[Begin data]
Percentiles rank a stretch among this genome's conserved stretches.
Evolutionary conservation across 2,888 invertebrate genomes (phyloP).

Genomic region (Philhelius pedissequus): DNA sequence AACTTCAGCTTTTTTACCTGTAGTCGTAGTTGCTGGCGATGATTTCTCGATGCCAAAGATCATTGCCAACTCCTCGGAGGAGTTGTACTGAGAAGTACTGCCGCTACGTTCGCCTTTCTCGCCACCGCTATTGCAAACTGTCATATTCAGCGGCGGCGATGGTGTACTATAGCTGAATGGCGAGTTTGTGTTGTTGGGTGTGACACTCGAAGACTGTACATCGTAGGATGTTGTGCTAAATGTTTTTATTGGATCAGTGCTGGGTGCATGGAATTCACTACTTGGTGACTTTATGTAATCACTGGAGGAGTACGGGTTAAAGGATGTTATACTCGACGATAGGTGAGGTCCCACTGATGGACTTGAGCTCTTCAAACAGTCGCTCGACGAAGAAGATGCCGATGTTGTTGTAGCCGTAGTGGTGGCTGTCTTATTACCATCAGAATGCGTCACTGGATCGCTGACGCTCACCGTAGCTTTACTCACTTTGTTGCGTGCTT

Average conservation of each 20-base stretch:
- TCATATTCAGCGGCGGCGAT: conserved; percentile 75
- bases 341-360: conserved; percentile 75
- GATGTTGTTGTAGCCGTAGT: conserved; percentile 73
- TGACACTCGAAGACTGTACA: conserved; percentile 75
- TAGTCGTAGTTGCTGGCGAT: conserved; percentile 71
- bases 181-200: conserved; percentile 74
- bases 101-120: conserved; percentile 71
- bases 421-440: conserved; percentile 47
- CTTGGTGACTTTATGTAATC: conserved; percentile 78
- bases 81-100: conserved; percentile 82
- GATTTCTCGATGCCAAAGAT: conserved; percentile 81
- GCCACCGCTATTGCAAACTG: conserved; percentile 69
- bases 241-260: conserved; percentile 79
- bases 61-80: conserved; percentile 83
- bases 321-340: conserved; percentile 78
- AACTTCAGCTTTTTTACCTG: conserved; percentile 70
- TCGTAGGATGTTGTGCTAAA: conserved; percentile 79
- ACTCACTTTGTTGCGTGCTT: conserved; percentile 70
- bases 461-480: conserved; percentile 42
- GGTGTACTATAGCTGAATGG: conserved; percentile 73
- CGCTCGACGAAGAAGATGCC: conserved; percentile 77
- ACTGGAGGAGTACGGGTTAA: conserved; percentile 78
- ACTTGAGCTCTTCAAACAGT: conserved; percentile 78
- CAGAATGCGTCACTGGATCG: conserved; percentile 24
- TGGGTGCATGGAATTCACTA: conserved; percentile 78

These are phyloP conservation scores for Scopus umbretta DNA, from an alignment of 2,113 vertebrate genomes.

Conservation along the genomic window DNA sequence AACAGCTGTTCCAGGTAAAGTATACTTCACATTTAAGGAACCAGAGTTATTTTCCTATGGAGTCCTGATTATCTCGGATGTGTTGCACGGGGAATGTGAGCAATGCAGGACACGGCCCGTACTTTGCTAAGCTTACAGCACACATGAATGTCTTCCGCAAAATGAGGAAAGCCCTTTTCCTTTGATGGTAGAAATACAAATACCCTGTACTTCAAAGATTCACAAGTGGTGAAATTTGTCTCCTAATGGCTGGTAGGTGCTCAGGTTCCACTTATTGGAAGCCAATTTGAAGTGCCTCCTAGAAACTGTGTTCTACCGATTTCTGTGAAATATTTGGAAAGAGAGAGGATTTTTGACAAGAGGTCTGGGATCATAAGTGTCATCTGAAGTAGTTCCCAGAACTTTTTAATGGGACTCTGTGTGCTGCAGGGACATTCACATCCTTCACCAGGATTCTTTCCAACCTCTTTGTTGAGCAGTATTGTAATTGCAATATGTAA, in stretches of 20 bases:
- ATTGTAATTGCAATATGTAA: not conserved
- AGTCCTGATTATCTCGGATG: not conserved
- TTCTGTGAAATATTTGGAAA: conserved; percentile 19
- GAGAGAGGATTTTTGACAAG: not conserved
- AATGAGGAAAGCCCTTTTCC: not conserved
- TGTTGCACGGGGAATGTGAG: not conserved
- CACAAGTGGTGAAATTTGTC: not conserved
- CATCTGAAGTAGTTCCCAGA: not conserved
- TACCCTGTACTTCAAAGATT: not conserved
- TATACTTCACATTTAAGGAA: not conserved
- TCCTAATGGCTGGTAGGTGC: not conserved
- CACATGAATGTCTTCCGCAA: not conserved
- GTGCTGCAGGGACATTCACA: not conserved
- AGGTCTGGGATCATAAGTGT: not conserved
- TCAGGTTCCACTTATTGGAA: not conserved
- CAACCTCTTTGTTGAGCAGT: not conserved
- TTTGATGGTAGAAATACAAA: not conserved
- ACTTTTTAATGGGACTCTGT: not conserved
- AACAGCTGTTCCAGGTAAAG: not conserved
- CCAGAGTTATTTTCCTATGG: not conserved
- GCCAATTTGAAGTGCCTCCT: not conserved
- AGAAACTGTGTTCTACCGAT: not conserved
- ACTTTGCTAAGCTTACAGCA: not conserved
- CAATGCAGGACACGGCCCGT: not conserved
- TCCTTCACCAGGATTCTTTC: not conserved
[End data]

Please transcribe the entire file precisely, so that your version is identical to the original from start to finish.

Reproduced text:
Percentiles rank a stretch among this genome's conserved stretches.
Evolutionary conservation across 2,888 invertebrate genomes (phyloP).

Genomic region (Philhelius pedissequus): DNA sequence AACTTCAGCTTTTTTACCTGTAGTCGTAGTTGCTGGCGATGATTTCTCGATGCCAAAGATCATTGCCAACTCCTCGGAGGAGTTGTACTGAGAAGTACTGCCGCTACGTTCGCCTTTCTCGCCACCGCTATTGCAAACTGTCATATTCAGCGGCGGCGATGGTGTACTATAGCTGAATGGCGAGTTTGTGTTGTTGGGTGTGACACTCGAAGACTGTACATCGTAGGATGTTGTGCTAAATGTTTTTATTGGATCAGTGCTGGGTGCATGGAATTCACTACTTGGTGACTTTATGTAATCACTGGAGGAGTACGGGTTAAAGGATGTTATACTCGACGATAGGTGAGGTCCCACTGATGGACTTGAGCTCTTCAAACAGTCGCTCGACGAAGAAGATGCCGATGTTGTTGTAGCCGTAGTGGTGGCTGTCTTATTACCATCAGAATGCGTCACTGGATCGCTGACGCTCACCGTAGCTTTACTCACTTTGTTGCGTGCTT

Average conservation of each 20-base stretch:
- TCATATTCAGCGGCGGCGAT: conserved; percentile 75
- bases 341-360: conserved; percentile 75
- GATGTTGTTGTAGCCGTAGT: conserved; percentile 73
- TGACACTCGAAGACTGTACA: conserved; percentile 75
- TAGTCGTAGTTGCTGGCGAT: conserved; percentile 71
- bases 181-200: conserved; percentile 74
- bases 101-120: conserved; percentile 71
- bases 421-440: conserved; percentile 47
- CTTGGTGACTTTATGTAATC: conserved; percentile 78
- bases 81-100: conserved; percentile 82
- GATTTCTCGATGCCAAAGAT: conserved; percentile 81
- GCCACCGCTATTGCAAACTG: conserved; percentile 69
- bases 241-260: conserved; percentile 79
- bases 61-80: conserved; percentile 83
- bases 321-340: conserved; percentile 78
- AACTTCAGCTTTTTTACCTG: conserved; percentile 70
- TCGTAGGATGTTGTGCTAAA: conserved; percentile 79
- ACTCACTTTGTTGCGTGCTT: conserved; percentile 70
- bases 461-480: conserved; percentile 42
- GGTGTACTATAGCTGAATGG: conserved; percentile 73
- CGCTCGACGAAGAAGATGCC: conserved; percentile 77
- ACTGGAGGAGTACGGGTTAA: conserved; percentile 78
- ACTTGAGCTCTTCAAACAGT: conserved; percentile 78
- CAGAATGCGTCACTGGATCG: conserved; percentile 24
- TGGGTGCATGGAATTCACTA: conserved; percentile 78

These are phyloP conservation scores for Scopus umbretta DNA, from an alignment of 2,113 vertebrate genomes.

Conservation along the genomic window DNA sequence AACAGCTGTTCCAGGTAAAGTATACTTCACATTTAAGGAACCAGAGTTATTTTCCTATGGAGTCCTGATTATCTCGGATGTGTTGCACGGGGAATGTGAGCAATGCAGGACACGGCCCGTACTTTGCTAAGCTTACAGCACACATGAATGTCTTCCGCAAAATGAGGAAAGCCCTTTTCCTTTGATGGTAGAAATACAAATACCCTGTACTTCAAAGATTCACAAGTGGTGAAATTTGTCTCCTAATGGCTGGTAGGTGCTCAGGTTCCACTTATTGGAAGCCAATTTGAAGTGCCTCCTAGAAACTGTGTTCTACCGATTTCTGTGAAATATTTGGAAAGAGAGAGGATTTTTGACAAGAGGTCTGGGATCATAAGTGTCATCTGAAGTAGTTCCCAGAACTTTTTAATGGGACTCTGTGTGCTGCAGGGACATTCACATCCTTCACCAGGATTCTTTCCAACCTCTTTGTTGAGCAGTATTGTAATTGCAATATGTAA, in stretches of 20 bases:
- ATTGTAATTGCAATATGTAA: not conserved
- AGTCCTGATTATCTCGGATG: not conserved
- TTCTGTGAAATATTTGGAAA: conserved; percentile 19
- GAGAGAGGATTTTTGACAAG: not conserved
- AATGAGGAAAGCCCTTTTCC: not conserved
- TGTTGCACGGGGAATGTGAG: not conserved
- CACAAGTGGTGAAATTTGTC: not conserved
- CATCTGAAGTAGTTCCCAGA: not conserved
- TACCCTGTACTTCAAAGATT: not conserved
- TATACTTCACATTTAAGGAA: not conserved
- TCCTAATGGCTGGTAGGTGC: not conserved
- CACATGAATGTCTTCCGCAA: not conserved
- GTGCTGCAGGGACATTCACA: not conserved
- AGGTCTGGGATCATAAGTGT: not conserved
- TCAGGTTCCACTTATTGGAA: not conserved
- CAACCTCTTTGTTGAGCAGT: not conserved
- TTTGATGGTAGAAATACAAA: not conserved
- ACTTTTTAATGGGACTCTGT: not conserved
- AACAGCTGTTCCAGGTAAAG: not conserved
- CCAGAGTTATTTTCCTATGG: not conserved
- GCCAATTTGAAGTGCCTCCT: not conserved
- AGAAACTGTGTTCTACCGAT: not conserved
- ACTTTGCTAAGCTTACAGCA: not conserved
- CAATGCAGGACACGGCCCGT: not conserved
- TCCTTCACCAGGATTCTTTC: not conserved